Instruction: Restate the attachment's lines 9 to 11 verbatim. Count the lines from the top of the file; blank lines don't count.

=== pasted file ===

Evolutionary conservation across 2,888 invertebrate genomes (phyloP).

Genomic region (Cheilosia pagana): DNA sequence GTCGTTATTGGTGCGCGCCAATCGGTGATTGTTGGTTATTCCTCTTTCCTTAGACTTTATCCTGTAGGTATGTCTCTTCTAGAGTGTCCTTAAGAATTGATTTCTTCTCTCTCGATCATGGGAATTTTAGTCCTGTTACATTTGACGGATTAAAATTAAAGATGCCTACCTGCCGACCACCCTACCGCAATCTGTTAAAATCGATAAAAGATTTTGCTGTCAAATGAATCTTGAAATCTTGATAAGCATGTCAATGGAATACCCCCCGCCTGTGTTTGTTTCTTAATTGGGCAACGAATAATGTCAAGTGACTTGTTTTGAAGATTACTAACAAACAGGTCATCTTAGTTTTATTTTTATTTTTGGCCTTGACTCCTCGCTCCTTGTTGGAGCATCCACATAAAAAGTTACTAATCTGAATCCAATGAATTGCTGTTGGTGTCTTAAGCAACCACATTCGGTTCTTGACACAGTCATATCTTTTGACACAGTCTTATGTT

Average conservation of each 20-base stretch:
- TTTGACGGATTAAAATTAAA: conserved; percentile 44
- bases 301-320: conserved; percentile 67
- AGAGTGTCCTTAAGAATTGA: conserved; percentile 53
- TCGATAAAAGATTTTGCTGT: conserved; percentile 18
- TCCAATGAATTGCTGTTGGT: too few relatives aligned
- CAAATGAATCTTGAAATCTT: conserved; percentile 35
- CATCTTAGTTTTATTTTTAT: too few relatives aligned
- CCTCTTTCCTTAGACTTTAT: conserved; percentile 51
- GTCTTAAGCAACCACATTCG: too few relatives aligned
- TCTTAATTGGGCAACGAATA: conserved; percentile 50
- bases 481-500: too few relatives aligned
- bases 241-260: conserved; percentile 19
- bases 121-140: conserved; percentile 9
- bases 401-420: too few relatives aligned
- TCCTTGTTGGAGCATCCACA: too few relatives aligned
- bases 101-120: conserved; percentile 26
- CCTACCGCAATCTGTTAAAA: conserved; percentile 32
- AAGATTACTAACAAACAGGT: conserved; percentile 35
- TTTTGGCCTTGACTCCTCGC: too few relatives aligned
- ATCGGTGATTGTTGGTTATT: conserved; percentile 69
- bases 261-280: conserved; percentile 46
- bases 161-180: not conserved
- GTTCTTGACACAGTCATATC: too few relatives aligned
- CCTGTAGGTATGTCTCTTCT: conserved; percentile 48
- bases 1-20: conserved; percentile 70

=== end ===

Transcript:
- CAAATGAATCTTGAAATCTT: conserved; percentile 35
- CATCTTAGTTTTATTTTTAT: too few relatives aligned
- CCTCTTTCCTTAGACTTTAT: conserved; percentile 51